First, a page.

Until recently, it was unclear whether settlement privilege was a class or a case-by-case privilege. In Johnstone v. Locke, the Ontario Superior Court rejected an earlier decision which had described settlement privilege as a case-by-case privilege. The judge in Johnstone preferred the class privilege approach predominantly used in other decisions because the “case by case analysis did not adequately support the policy underlying settlement privilege.” This is an important decision for parties seeking the protection of settlement privilege.

Settlement privilege will apply if three necessary conditions are met:

  1. A litigious dispute must be in existence or within contemplation.
  2. The communication must be made with the express or implied intention it would not be disclosed in a legal proceeding in the event negotiations failed.
  3. The purpose of the communication must be to attempt to effect a settlement.

Once a communication falls within this protected class, a party seeking disclosure must establish that the communication is relevant and the disclosure is necessary, either to show the fact that a settlement agreement was reached or to address “a compelling or overriding interest of justice”. This is a high bar. However, as with other forms of privilege, settlement privilege may be waived explicitly or implicitly by the parties. Settlement privilege will also not protect behaviour contrary to the public interest such as oppressive threats, unethical and illegal conduct, and fraud.

Much like the specific purposes behind settlement privilege, there is a different and important rationale for each different class privilege. This is exemplified by comparing solicitor-client and litigation privilege.


Solicitor-client privilege and litigation privilege are related but conceptually distinct. The Supreme Court of Canada has noted that: “They often co-exist and one is sometimes mistakenly called by the other’s name, but they are not coterminous in space, time or meaning.”

Solicitor-client privilege protects confidential communications between a solicitor and her client made in the course of seeking legal advice. Indirect communications between a solicitor and client, through an agent or assistant, will also be privileged if there was an expectation that the communication be confidential.

By contrast, litigation privilege is not directed at or restricted to communications between solicitor and client. Litigation privilege attaches to documents created for the dominant purpose of litigation. It extends to non-confidential communications between a solicitor and third parties, and protects even non-communicative material. The goal of this privilege is to create a “zone of privacy” for parties and counsel to prepare a case.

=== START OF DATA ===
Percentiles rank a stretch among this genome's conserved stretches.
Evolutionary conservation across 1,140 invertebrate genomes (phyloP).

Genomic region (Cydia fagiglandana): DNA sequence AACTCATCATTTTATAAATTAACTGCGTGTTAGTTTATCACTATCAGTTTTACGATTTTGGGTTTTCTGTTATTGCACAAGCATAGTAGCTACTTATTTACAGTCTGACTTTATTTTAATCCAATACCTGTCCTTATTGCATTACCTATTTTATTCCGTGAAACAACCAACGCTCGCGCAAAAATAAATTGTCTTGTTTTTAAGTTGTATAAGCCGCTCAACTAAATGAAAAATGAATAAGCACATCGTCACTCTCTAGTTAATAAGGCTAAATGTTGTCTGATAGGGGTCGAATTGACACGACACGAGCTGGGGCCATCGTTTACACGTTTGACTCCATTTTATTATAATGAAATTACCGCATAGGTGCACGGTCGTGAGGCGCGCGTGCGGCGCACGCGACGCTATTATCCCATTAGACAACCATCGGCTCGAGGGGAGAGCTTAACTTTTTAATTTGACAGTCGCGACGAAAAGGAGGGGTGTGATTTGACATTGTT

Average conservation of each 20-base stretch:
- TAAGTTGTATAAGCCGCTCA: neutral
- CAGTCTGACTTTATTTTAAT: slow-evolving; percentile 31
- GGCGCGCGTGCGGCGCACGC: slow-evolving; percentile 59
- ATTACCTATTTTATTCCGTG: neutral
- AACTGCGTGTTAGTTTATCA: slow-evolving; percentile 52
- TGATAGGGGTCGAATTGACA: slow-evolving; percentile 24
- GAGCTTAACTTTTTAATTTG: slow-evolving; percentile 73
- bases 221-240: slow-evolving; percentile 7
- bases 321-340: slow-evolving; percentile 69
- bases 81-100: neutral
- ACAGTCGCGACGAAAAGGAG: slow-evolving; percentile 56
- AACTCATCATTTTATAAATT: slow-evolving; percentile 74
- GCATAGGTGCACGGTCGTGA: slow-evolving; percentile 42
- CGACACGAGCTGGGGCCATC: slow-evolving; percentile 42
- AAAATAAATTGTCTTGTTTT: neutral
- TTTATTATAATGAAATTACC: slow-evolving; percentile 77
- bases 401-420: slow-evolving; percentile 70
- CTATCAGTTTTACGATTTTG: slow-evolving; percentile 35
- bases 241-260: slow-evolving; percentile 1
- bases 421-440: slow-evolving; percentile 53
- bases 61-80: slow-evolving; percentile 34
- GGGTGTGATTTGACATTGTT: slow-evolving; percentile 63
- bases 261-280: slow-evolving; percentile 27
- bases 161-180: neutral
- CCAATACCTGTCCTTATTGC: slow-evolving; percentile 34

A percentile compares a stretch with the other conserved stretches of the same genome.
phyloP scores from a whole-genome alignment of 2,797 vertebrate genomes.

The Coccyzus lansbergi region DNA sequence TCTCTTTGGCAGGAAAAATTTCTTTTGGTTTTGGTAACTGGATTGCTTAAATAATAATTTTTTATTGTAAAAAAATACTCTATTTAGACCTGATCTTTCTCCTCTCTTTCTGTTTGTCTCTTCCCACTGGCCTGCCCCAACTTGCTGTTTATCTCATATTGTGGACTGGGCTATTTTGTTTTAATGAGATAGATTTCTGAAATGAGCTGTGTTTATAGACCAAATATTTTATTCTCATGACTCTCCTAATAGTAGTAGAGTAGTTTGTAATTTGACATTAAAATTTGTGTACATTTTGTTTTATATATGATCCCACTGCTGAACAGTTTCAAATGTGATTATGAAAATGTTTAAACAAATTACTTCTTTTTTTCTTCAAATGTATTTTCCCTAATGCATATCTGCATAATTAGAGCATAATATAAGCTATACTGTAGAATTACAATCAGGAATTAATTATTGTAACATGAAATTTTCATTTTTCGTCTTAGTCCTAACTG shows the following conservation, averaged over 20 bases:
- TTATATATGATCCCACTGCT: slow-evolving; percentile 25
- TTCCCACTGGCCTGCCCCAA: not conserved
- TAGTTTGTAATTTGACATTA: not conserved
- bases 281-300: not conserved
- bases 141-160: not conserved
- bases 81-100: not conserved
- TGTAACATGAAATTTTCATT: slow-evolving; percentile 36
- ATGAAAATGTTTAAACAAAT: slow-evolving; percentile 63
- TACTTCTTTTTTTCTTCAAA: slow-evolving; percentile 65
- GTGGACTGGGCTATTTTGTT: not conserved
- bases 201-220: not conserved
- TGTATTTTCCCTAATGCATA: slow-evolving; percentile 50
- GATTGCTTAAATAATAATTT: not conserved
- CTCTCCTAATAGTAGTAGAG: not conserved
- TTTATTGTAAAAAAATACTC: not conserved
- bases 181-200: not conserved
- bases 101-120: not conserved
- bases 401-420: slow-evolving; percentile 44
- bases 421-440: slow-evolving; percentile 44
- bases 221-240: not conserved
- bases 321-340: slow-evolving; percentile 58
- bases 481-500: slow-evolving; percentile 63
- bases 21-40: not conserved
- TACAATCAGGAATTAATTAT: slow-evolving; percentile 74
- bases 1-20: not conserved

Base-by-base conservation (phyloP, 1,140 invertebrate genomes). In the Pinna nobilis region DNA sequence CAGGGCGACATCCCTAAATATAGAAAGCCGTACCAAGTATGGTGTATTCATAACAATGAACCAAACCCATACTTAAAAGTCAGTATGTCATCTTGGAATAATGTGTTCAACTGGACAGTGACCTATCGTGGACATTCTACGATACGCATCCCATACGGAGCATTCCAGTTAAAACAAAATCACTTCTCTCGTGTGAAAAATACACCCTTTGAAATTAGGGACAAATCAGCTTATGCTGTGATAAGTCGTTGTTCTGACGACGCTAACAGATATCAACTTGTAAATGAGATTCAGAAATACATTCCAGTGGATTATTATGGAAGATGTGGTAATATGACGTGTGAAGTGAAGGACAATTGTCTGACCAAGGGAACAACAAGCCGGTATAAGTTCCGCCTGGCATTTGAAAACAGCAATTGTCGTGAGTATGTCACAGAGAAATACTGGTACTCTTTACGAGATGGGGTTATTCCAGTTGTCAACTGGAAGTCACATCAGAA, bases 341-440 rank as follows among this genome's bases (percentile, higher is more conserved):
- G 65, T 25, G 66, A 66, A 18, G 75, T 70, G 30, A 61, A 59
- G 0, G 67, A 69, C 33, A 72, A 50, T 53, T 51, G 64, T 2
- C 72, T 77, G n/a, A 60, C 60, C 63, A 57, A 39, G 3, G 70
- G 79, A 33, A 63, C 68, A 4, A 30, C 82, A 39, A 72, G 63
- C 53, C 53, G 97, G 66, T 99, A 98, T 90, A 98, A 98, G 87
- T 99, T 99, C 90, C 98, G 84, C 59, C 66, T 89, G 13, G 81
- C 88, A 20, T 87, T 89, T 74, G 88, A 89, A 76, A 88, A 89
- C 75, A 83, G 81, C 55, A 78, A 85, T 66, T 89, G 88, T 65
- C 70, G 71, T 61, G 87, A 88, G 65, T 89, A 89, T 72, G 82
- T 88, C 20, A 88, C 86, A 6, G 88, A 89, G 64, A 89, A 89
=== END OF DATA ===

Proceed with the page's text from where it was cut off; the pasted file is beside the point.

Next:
Two recent examples of the application of solicitor-client and litigation privilege are instructive. In Reis v. CIBC Mortgages Inc., the Ontario Superior Court held that notes prepared by an in-house lawyer and the defendant for the purpose of receiving external legal advice about the complaint were protected by solicitor-client privilege. In McIntyre v. Sun Life Assurance, the same court found that litigation privilege and solicitor-client privilege applied to protect witness interview notes compiled after the action had commenced. The presence of the defendant’s human resources employee along with counsel did not remove the protection of privilege.

However, another recent decision, Humberplex v. TransCanada Pipelines, sounds a key note of caution: the Ontario Superior Court held that solicitor-client privilege will not attach to documents prepared for purposes of simultaneous review by legal and non-legal personnel because the primary purpose is not to secure legal advice.


Privilege is an important protection from disclosure. These recent court decisions emphasize the importance of understanding the bounds of privilege so that necessary protections are maintained and not lost.


Did you know… that Facebook material may have to be produced and preserved for discovery purposes? Although the issue is still being worked out by the courts, asking for production and preservation of these pages may be useful for employers when defending claims made against them by former employees or when suing former employees who are in breach of post-employment obligations.

If you have any questions about the issues discussed in Raising the Bar, or would like more information, please contact a member of the Hicks Morley Litigation Practice Group, and we would be pleased to assist you.

The articles in this Client Update provide general information and should not be relied on as legal advice or opinion. This publication is copyrighted by Hicks Morley Hamilton Stewart Storie LLP and may not be photocopied or reproduced in any form, in whole or in part, without the express permission of Hicks Morley Hamilton Stewart Storie LLP. ©